The one real and visible threat that an early-stage startup faces is dying. The founder's sole mission is to keep it alive. Most startups die because the founders run out of esteem or because they run out of money. Early-stage startups don’t die because engineers chose Python over Java, or because they aren’t on k8s, or because they don’t have a clean architecture. They die because they aren’t fast enough in showing traction.
The one real and visible pitfall that engineers in early-stage startups make is premature optimization. These optimizations won’t make a startup successful. Too many of them will put the startup in the graveyard. The more time that goes on without solving customer problems, the less runway a startup has. The less runway a startup has, the closer the startup is to death.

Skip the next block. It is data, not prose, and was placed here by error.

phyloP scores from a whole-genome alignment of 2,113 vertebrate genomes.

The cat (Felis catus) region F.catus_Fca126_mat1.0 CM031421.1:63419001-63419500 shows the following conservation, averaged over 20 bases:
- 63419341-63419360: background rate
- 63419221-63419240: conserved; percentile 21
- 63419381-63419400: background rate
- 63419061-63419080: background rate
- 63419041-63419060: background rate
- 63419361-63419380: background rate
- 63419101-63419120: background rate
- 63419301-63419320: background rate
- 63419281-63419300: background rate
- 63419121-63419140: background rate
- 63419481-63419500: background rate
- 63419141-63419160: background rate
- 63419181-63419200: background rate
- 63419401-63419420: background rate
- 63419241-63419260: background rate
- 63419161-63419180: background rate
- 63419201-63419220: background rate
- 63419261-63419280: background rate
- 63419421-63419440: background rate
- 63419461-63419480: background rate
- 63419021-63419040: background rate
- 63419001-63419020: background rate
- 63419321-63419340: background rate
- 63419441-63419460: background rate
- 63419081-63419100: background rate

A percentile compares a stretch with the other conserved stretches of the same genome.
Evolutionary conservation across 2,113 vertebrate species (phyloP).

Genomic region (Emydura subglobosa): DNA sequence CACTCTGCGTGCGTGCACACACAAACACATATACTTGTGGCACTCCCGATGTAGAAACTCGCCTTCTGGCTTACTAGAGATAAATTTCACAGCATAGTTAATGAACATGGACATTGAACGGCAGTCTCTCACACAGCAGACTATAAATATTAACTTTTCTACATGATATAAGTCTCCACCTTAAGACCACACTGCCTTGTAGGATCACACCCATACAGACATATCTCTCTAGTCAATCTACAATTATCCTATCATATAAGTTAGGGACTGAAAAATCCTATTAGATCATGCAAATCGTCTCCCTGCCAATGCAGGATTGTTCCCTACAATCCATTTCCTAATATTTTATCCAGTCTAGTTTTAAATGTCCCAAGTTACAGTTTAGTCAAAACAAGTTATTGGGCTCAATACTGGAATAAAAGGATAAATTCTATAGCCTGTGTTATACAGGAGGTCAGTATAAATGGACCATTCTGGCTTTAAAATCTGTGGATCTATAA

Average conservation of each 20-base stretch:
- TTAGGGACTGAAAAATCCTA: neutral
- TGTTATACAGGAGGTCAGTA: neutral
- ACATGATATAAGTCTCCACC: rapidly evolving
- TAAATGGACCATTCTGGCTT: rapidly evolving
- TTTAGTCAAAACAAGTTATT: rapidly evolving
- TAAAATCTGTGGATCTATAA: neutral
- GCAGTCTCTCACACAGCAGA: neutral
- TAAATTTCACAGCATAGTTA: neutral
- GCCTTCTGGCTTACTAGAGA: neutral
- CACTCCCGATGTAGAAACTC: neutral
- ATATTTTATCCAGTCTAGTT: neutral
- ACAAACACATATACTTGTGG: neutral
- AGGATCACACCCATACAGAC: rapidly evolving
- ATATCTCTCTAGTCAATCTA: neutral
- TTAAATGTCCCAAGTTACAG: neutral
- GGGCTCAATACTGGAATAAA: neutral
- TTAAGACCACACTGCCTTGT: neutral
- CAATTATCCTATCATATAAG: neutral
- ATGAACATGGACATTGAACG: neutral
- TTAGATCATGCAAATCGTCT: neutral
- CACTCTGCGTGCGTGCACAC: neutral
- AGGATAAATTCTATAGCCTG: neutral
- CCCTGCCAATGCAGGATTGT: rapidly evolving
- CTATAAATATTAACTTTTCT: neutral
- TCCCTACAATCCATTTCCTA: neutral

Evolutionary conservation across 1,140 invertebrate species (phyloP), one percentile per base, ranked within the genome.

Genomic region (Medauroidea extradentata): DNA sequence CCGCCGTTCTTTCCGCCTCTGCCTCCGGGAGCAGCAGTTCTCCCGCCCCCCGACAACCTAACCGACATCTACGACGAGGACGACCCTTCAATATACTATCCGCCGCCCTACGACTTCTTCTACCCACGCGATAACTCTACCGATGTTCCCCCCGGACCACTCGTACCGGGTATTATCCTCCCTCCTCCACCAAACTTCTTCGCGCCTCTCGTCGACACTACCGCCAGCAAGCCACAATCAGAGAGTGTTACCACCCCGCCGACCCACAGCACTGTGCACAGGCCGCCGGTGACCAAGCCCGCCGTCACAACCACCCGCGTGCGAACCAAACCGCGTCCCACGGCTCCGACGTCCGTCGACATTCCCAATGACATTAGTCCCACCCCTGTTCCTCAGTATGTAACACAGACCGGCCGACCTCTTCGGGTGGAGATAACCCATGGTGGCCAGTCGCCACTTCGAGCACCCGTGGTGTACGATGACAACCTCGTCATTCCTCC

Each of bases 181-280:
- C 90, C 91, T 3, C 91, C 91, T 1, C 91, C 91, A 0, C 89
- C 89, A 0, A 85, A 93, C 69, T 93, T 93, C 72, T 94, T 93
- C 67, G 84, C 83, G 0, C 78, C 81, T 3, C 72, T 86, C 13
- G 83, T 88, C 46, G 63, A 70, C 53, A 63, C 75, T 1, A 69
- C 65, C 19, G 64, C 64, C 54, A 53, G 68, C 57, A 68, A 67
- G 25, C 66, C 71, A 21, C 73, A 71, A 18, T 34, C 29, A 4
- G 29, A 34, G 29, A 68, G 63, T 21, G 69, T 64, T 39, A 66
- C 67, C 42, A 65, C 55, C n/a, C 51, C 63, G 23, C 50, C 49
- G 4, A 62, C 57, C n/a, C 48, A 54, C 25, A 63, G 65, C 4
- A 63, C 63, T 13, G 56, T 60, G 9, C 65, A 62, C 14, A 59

This does not mean that you should not care about scalable, reliable, and easy-to-understand systems. Best engineers have technical depth and breadth. They are also pragmatic and aware of their biases. When you spend 10 hours a day in the code, it’s common that your view of the world is narrowly focused on the technical side. You must counterattack this bias with a ruthless focus on opportunity cost. This applies to any company stage but especially to early-stage. Your craft won’t live to see tomorrow if your premature optimizations cause a premature death.